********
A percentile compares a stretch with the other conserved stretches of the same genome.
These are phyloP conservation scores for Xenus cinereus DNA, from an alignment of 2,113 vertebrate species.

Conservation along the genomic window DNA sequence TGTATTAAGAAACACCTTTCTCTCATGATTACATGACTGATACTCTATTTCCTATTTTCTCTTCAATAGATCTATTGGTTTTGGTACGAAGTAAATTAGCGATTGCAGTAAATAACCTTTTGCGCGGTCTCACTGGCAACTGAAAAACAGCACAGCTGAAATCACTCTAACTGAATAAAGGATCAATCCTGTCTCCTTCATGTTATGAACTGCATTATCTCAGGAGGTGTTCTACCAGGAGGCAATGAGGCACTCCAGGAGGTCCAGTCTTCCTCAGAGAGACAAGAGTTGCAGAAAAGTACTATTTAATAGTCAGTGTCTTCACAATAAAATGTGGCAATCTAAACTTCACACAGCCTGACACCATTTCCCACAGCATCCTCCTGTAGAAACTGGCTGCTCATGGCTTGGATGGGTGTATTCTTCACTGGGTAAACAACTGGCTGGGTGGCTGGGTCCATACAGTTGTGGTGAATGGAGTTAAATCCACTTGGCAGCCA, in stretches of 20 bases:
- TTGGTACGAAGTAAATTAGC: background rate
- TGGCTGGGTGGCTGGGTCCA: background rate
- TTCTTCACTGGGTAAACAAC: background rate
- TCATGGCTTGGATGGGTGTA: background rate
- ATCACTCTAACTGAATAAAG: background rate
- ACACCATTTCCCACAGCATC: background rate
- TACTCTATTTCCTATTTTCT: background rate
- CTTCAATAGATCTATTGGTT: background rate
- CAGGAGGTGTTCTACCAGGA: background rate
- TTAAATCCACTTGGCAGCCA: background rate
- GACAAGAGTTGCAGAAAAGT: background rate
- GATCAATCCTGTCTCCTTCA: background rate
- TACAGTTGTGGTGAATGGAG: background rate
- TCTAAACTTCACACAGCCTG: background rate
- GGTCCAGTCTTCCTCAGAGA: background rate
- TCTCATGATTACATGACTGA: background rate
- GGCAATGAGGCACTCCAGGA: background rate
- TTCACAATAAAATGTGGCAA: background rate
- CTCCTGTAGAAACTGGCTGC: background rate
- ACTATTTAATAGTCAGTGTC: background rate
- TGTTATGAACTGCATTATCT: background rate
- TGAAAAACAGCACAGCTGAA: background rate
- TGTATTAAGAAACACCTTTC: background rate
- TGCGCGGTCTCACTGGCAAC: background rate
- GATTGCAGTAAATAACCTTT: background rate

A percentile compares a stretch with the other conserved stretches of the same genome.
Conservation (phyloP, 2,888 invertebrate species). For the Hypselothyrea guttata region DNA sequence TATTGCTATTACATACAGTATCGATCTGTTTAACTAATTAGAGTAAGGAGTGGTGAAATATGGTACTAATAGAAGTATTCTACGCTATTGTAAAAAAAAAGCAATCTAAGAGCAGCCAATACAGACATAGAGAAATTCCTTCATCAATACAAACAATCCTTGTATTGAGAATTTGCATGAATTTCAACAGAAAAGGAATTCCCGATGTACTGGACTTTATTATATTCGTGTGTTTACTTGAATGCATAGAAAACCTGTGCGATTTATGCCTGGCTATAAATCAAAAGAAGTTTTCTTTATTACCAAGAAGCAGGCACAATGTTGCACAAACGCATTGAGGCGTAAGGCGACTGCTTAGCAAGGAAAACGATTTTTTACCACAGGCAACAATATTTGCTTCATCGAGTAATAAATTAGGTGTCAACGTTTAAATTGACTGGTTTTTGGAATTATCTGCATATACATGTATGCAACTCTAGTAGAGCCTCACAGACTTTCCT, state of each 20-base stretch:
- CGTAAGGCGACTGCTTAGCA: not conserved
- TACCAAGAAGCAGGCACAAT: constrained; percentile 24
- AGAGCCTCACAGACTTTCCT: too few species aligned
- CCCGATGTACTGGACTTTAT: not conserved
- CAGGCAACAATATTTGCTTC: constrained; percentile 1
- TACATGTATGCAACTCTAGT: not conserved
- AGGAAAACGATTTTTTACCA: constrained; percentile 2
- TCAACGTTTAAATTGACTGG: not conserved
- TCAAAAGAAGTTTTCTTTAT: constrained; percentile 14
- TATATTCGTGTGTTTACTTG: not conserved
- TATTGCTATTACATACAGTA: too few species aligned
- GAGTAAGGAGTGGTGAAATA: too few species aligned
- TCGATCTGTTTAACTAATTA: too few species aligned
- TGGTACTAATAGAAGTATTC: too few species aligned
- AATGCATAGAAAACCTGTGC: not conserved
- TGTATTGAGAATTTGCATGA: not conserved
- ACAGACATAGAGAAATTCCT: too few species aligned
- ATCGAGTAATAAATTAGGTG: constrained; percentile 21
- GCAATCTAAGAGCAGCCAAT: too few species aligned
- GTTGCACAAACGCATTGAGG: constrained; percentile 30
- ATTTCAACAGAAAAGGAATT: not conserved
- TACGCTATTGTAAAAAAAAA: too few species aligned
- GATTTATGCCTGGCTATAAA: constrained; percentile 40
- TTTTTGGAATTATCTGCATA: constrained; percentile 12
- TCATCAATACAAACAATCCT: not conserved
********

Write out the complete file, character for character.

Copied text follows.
A percentile compares a stretch with the other conserved stretches of the same genome.
These are phyloP conservation scores for Xenus cinereus DNA, from an alignment of 2,113 vertebrate species.

Conservation along the genomic window DNA sequence TGTATTAAGAAACACCTTTCTCTCATGATTACATGACTGATACTCTATTTCCTATTTTCTCTTCAATAGATCTATTGGTTTTGGTACGAAGTAAATTAGCGATTGCAGTAAATAACCTTTTGCGCGGTCTCACTGGCAACTGAAAAACAGCACAGCTGAAATCACTCTAACTGAATAAAGGATCAATCCTGTCTCCTTCATGTTATGAACTGCATTATCTCAGGAGGTGTTCTACCAGGAGGCAATGAGGCACTCCAGGAGGTCCAGTCTTCCTCAGAGAGACAAGAGTTGCAGAAAAGTACTATTTAATAGTCAGTGTCTTCACAATAAAATGTGGCAATCTAAACTTCACACAGCCTGACACCATTTCCCACAGCATCCTCCTGTAGAAACTGGCTGCTCATGGCTTGGATGGGTGTATTCTTCACTGGGTAAACAACTGGCTGGGTGGCTGGGTCCATACAGTTGTGGTGAATGGAGTTAAATCCACTTGGCAGCCA, in stretches of 20 bases:
- TTGGTACGAAGTAAATTAGC: background rate
- TGGCTGGGTGGCTGGGTCCA: background rate
- TTCTTCACTGGGTAAACAAC: background rate
- TCATGGCTTGGATGGGTGTA: background rate
- ATCACTCTAACTGAATAAAG: background rate
- ACACCATTTCCCACAGCATC: background rate
- TACTCTATTTCCTATTTTCT: background rate
- CTTCAATAGATCTATTGGTT: background rate
- CAGGAGGTGTTCTACCAGGA: background rate
- TTAAATCCACTTGGCAGCCA: background rate
- GACAAGAGTTGCAGAAAAGT: background rate
- GATCAATCCTGTCTCCTTCA: background rate
- TACAGTTGTGGTGAATGGAG: background rate
- TCTAAACTTCACACAGCCTG: background rate
- GGTCCAGTCTTCCTCAGAGA: background rate
- TCTCATGATTACATGACTGA: background rate
- GGCAATGAGGCACTCCAGGA: background rate
- TTCACAATAAAATGTGGCAA: background rate
- CTCCTGTAGAAACTGGCTGC: background rate
- ACTATTTAATAGTCAGTGTC: background rate
- TGTTATGAACTGCATTATCT: background rate
- TGAAAAACAGCACAGCTGAA: background rate
- TGTATTAAGAAACACCTTTC: background rate
- TGCGCGGTCTCACTGGCAAC: background rate
- GATTGCAGTAAATAACCTTT: background rate

A percentile compares a stretch with the other conserved stretches of the same genome.
Conservation (phyloP, 2,888 invertebrate species). For the Hypselothyrea guttata region DNA sequence TATTGCTATTACATACAGTATCGATCTGTTTAACTAATTAGAGTAAGGAGTGGTGAAATATGGTACTAATAGAAGTATTCTACGCTATTGTAAAAAAAAAGCAATCTAAGAGCAGCCAATACAGACATAGAGAAATTCCTTCATCAATACAAACAATCCTTGTATTGAGAATTTGCATGAATTTCAACAGAAAAGGAATTCCCGATGTACTGGACTTTATTATATTCGTGTGTTTACTTGAATGCATAGAAAACCTGTGCGATTTATGCCTGGCTATAAATCAAAAGAAGTTTTCTTTATTACCAAGAAGCAGGCACAATGTTGCACAAACGCATTGAGGCGTAAGGCGACTGCTTAGCAAGGAAAACGATTTTTTACCACAGGCAACAATATTTGCTTCATCGAGTAATAAATTAGGTGTCAACGTTTAAATTGACTGGTTTTTGGAATTATCTGCATATACATGTATGCAACTCTAGTAGAGCCTCACAGACTTTCCT, state of each 20-base stretch:
- CGTAAGGCGACTGCTTAGCA: not conserved
- TACCAAGAAGCAGGCACAAT: constrained; percentile 24
- AGAGCCTCACAGACTTTCCT: too few species aligned
- CCCGATGTACTGGACTTTAT: not conserved
- CAGGCAACAATATTTGCTTC: constrained; percentile 1
- TACATGTATGCAACTCTAGT: not conserved
- AGGAAAACGATTTTTTACCA: constrained; percentile 2
- TCAACGTTTAAATTGACTGG: not conserved
- TCAAAAGAAGTTTTCTTTAT: constrained; percentile 14
- TATATTCGTGTGTTTACTTG: not conserved
- TATTGCTATTACATACAGTA: too few species aligned
- GAGTAAGGAGTGGTGAAATA: too few species aligned
- TCGATCTGTTTAACTAATTA: too few species aligned
- TGGTACTAATAGAAGTATTC: too few species aligned
- AATGCATAGAAAACCTGTGC: not conserved
- TGTATTGAGAATTTGCATGA: not conserved
- ACAGACATAGAGAAATTCCT: too few species aligned
- ATCGAGTAATAAATTAGGTG: constrained; percentile 21
- GCAATCTAAGAGCAGCCAAT: too few species aligned
- GTTGCACAAACGCATTGAGG: constrained; percentile 30
- ATTTCAACAGAAAAGGAATT: not conserved
- TACGCTATTGTAAAAAAAAA: too few species aligned
- GATTTATGCCTGGCTATAAA: constrained; percentile 40
- TTTTTGGAATTATCTGCATA: constrained; percentile 12
- TCATCAATACAAACAATCCT: not conserved